Hoag Memorial Hospital Presbyterian launched the Hoag Neurosurgery Spine
Program in February 2014. The multidisciplinary program aims to bring
specialists together for more efficient and effective care.
"The intent was to create a program not around a specialty, but around
the spine care service," says Burak Ozgur, MD, chief of service of
the Neurosurgery Spine Program at Hoag Neurosciences Institute. "We
wanted to create a program that identifies different elements of spine
care and triages the patient along the right pathway."
The program includes physical therapy, pain management and surgery. A
nurse navigator first works with the patients' diagnoses to triage
them for the best treatment. Many patients begin with conservative care;
however, for the select cases where surgery is indicated, patients are
placed on the fast track to see a surgeon.
"If we can treat the patient conservatively, that is the best option,"
says Dr. Ozgur. "But if they need surgery, we go through the spectrum
of whether it can be treated minimally invasively or through traditional
The care pathways are dictated by an evidence-based medicine approach
to care. The specialists meet on a monthly basis to discuss cases and
ensure the triage system is working appropriately. The system can be altered
and amended as time goes on.
"It's a dynamic process," says Michael Brant-Zawadzki, MD,
the executive medical director of the Neurosciences Institute at Hoag.
"It's an evolution. Our care pathways have embedded metrics for
process and outcomes measures so we get an assessment of the patient's
status upon entering into the care pathways as well as the long term health
and financial outcome of the process."
Analyzing outcomes and financial data will allow the Hoag physicians to
learn more about trends in readmissions, infections, re-operations and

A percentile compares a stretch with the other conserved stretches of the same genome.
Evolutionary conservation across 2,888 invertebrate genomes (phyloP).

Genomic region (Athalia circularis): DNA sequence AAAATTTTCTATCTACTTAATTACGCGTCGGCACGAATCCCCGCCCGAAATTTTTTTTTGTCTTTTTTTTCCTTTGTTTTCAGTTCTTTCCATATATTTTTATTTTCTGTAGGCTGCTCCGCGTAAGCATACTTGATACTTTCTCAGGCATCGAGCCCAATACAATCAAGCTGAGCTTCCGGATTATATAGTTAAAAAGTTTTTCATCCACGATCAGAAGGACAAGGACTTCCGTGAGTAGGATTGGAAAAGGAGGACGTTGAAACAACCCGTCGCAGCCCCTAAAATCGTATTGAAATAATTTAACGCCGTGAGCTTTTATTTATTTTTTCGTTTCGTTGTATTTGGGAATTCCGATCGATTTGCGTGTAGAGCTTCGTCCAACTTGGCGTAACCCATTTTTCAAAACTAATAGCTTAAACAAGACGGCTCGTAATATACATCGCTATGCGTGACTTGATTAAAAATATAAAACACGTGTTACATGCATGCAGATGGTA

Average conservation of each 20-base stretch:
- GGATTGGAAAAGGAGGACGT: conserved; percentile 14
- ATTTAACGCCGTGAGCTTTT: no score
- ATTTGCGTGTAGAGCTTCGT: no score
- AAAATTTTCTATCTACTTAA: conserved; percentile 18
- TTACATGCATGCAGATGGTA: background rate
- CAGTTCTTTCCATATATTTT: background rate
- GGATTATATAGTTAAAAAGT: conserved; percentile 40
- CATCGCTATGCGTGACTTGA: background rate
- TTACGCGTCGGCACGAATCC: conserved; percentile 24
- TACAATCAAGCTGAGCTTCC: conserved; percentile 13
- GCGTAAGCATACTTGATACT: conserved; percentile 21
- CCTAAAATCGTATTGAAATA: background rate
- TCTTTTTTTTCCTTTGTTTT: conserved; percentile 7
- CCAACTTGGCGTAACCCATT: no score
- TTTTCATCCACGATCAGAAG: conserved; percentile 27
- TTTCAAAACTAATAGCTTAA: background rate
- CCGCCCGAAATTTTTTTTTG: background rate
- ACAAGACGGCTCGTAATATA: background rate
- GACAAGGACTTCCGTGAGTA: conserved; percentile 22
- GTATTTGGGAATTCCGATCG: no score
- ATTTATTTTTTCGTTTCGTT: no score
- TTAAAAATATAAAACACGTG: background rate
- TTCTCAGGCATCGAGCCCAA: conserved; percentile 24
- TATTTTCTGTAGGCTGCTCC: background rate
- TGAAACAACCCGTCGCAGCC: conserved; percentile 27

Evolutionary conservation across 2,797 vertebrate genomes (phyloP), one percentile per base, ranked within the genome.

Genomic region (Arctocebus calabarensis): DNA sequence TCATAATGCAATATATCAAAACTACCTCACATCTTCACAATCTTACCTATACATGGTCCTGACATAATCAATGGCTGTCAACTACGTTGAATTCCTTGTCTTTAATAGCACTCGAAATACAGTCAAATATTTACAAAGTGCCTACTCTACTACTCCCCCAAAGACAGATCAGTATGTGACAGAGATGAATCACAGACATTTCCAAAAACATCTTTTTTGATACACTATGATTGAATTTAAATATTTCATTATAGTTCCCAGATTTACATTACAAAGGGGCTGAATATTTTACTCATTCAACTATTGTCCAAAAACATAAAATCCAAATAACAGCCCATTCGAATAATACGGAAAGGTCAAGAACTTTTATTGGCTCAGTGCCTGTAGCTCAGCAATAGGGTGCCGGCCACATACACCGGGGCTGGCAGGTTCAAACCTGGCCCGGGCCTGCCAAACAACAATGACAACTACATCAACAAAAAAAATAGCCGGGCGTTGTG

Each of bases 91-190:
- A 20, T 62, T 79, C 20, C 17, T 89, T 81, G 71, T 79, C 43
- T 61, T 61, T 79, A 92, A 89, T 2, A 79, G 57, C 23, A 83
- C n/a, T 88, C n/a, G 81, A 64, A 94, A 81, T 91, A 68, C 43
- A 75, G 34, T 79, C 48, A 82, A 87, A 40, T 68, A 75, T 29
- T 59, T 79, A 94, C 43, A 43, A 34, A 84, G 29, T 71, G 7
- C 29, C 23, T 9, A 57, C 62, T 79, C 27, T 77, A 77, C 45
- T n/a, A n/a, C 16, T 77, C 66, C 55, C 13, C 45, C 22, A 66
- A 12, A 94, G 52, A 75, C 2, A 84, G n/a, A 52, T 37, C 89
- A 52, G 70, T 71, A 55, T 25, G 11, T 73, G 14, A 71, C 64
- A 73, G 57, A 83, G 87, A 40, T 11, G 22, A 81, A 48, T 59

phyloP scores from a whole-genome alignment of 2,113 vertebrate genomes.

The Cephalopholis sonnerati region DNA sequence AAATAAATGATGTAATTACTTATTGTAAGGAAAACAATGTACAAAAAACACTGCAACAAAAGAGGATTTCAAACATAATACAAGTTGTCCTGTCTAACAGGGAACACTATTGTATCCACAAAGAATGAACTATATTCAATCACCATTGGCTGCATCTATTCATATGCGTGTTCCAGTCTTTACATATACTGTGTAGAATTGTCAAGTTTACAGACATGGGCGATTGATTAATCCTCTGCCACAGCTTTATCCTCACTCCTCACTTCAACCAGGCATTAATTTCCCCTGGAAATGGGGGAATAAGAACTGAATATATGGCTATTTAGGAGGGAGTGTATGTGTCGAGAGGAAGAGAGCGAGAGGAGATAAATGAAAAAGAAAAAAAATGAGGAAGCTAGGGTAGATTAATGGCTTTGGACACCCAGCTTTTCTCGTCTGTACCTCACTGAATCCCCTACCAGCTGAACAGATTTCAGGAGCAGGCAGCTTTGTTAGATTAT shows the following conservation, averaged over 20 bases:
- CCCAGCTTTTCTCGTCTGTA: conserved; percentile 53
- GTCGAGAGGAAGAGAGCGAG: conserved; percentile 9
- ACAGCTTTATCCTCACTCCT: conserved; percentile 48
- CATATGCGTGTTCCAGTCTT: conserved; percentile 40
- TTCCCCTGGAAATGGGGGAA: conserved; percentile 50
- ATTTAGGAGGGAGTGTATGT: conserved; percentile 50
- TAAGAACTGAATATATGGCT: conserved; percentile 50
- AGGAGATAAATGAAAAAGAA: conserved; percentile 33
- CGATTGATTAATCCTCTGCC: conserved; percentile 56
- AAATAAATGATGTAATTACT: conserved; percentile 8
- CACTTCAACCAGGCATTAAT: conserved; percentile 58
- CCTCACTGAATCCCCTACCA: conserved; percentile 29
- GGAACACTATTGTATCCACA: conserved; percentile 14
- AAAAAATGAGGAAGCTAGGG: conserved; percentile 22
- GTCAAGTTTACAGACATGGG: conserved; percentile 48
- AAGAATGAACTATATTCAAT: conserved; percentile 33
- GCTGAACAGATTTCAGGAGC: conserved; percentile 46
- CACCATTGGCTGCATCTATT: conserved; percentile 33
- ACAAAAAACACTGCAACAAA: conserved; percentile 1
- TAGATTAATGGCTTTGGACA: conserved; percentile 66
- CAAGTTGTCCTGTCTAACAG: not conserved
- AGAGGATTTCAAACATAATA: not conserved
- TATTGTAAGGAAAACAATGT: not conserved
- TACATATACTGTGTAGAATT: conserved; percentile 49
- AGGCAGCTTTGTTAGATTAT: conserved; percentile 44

emergency room visits. By tracking current data, they have already identified
new trends and are beginning to make changes for better quality of care.
"We found two key elements that are important and if we can identify
them early, we can be more prepared for our patients," says Dr. Ozgur.
"The first is having multiple comorbidities and the second is using
multiple pain medications or chronic pain medication use. As the patients
come in, the navigator can identify these factors and we can actually
put the surgery on hold until we optimize these elements. in the idea
is to fully optimize the patient's health and status prior to going
into surgery so they have better outcomes on the other end."
While the specialists aren't all under one roof yet, the program has
allowed them to work together and communicate more frequently. Their discussions
now focus on patient triaging and how their system will evolve.
"Unlike at Cleveland Clinic where the surgeons are all employed and
clinically integrated, an organization like ours still has physicians
who are at independent practices and we rely on virtual integration around
the care pathway and common metrics," says Dr. Brant-Zawadzki. "We
have a communication process facilitated by the modern digital age as
well as the nurse navigator."
The physicians are also paying close attention to cost of care, a main
theme in today's drive to reform healthcare spending. "As healthcare
costs and resources are limited, we need to provide better value,"
says Dr. Ozgur. "If we can prove our system works, then I can see
it multiplying and growing in scale to other services and hospitals."
The future of healthcare will be driven by the cost and quality initiatives
different systems develop to truly provide value to patients. The Affordable
Care Act provoked providers to look at new ideas and will be a big factor
in how programs develop in the future.
"I think clearly that despite the Affordable Care Act's claim
of being healthcare reform, its health cost reform that's paramount,"
says Dr. Brant-Zawadzki. "To really reform healthcare, you need physician
leadership. Through physician leadership of such care pathways, through
integrative methods, true healthcare transformation and reform can occur."